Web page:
Thursday, December 3, 2015

Why is Python a high level language?

High level languages are usually defined as languages in which one instruction translates to more than one machine level instructions. Though I find this definition simple and precise, I also find that a lot of students find it difficult to understand this definition.

A simple demonstration can be done in Python. First one must understand that any hardware comes with it's own instruction set. The hardware allows others to instruct it using an instruction set which is created by the manufacturer of the hardware. This is the basic instruction set and consists of things like ADD, SUB, LOAD, BIND etc.

In Python we may consider a hypothetical hardware which needs instructions called byte code to run. Now we see how a simple python program converts to multiple byte code instructions per statement.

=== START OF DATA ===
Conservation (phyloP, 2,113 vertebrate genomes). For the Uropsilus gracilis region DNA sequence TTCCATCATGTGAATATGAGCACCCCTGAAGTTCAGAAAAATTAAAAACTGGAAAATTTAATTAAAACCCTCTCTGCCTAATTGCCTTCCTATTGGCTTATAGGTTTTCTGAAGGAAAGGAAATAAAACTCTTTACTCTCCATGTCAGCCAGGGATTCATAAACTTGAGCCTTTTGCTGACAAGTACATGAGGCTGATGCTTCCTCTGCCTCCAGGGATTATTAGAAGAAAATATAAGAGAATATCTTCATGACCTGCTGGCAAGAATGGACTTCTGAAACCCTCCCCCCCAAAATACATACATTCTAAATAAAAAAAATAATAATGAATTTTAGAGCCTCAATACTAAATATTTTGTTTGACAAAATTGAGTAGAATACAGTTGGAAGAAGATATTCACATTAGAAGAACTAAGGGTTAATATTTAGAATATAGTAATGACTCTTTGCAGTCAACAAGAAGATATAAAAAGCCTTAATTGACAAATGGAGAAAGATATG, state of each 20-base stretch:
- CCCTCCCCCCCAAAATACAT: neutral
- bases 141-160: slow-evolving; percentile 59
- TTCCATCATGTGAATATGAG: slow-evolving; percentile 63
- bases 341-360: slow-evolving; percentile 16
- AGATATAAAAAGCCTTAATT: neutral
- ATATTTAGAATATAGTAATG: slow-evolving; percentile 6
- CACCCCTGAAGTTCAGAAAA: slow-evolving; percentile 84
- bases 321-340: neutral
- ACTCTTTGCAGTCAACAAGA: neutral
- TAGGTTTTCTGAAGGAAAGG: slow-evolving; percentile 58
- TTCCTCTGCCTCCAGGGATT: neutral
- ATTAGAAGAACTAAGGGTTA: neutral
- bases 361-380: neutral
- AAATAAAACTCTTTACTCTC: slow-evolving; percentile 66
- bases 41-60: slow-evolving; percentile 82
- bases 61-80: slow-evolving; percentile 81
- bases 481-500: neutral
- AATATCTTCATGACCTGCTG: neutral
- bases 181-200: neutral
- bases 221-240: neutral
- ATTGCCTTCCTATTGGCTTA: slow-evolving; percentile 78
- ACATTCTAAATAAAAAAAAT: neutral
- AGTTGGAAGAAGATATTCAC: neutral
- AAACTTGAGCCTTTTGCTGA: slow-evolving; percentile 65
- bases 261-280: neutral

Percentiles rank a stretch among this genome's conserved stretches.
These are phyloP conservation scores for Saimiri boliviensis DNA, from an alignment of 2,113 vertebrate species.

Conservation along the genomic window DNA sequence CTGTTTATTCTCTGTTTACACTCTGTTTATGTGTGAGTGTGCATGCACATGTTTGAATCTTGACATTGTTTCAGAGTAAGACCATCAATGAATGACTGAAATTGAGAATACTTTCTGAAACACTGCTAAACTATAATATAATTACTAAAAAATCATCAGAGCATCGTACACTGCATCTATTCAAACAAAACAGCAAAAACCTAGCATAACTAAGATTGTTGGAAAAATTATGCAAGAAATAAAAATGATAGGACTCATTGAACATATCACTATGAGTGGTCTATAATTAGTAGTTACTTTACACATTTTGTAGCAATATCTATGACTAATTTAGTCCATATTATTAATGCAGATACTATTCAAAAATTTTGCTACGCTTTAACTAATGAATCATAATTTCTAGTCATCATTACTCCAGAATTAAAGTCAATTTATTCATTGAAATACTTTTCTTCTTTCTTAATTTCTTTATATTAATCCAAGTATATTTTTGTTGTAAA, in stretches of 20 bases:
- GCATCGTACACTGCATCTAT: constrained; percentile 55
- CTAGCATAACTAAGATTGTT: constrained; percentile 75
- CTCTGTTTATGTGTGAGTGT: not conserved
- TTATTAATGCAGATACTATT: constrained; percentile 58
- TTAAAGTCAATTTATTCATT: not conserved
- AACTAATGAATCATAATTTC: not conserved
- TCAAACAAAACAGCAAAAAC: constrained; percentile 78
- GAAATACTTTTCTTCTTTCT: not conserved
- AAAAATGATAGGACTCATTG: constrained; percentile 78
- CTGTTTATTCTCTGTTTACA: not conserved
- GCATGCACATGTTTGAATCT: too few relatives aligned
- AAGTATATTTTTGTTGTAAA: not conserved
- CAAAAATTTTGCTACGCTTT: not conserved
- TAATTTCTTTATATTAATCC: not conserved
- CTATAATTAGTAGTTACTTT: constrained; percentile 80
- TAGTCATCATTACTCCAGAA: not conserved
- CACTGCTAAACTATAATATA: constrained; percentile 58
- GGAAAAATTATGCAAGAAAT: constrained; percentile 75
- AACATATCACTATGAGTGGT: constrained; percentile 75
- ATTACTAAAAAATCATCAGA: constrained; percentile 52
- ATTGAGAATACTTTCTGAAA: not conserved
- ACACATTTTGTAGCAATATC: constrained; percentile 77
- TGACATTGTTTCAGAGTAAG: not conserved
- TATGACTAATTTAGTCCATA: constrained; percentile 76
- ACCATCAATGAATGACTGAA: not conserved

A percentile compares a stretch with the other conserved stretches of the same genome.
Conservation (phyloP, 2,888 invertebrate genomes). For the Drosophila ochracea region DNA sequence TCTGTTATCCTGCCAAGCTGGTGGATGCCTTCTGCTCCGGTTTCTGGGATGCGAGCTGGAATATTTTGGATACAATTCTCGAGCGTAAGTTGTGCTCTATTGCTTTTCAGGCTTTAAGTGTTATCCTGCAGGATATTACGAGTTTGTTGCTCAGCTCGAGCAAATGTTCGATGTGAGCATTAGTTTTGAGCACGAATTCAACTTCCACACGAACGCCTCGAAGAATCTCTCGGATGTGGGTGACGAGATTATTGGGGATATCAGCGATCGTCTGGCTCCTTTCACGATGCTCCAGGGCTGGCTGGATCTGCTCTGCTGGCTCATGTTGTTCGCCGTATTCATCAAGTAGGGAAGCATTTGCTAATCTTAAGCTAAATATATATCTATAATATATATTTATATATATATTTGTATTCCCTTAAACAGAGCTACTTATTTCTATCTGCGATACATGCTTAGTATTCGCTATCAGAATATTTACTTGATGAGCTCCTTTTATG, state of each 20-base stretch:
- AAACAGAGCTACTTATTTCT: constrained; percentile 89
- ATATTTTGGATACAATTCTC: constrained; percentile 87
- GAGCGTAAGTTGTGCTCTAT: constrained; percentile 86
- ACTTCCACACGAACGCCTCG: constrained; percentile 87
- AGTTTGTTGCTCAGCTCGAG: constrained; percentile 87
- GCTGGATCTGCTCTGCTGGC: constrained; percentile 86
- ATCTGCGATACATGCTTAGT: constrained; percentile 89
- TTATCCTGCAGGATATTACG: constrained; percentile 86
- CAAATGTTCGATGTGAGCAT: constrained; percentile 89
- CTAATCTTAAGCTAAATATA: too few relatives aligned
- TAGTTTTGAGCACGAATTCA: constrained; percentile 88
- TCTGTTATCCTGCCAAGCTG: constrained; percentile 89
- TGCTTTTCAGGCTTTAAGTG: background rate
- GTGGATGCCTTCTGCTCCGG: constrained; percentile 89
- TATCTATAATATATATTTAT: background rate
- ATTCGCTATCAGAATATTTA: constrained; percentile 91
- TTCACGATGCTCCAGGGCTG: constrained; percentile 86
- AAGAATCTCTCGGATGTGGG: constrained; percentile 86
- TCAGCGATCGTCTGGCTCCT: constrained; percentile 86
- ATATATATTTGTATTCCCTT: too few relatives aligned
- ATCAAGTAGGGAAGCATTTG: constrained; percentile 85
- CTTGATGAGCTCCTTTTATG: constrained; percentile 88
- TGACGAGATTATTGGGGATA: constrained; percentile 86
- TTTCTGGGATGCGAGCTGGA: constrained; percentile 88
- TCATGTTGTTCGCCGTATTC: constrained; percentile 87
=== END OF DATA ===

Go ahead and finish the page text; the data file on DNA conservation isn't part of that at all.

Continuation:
First let us create a simple function in Python.
def my_function():
    x = 1
    y = 2
    z = x + y
What this does is create a function that creates two variables x and y and adds them together before storing them in another variable called z.

To see the machine level instructions which must be carried out to complete this function we will add the following to the python file (possibly

import diss

What we get as output is:

  2           0 LOAD_CONST               1 (1)
              3 STORE_FAST               0 (x)

  3           6 LOAD_CONST               2 (2)
              9 STORE_FAST               1 (y)

  4          12 LOAD_FAST                0 (x)
             15 LOAD_FAST                1 (y)
             18 BINARY_ADD
             19 STORE_FAST               2 (z)
             22 LOAD_CONST               0 (None)
             25 RETURN_VALUE

The initial numbers in the first column are line numbers in

Hence we can see the expected machine instructions to compute this function. Note that line 2 and 3 in our file expanded to 2 statements while line 4 to 6.

Hence we conclude that Python is a high level language.
For more details refer to the Python docs.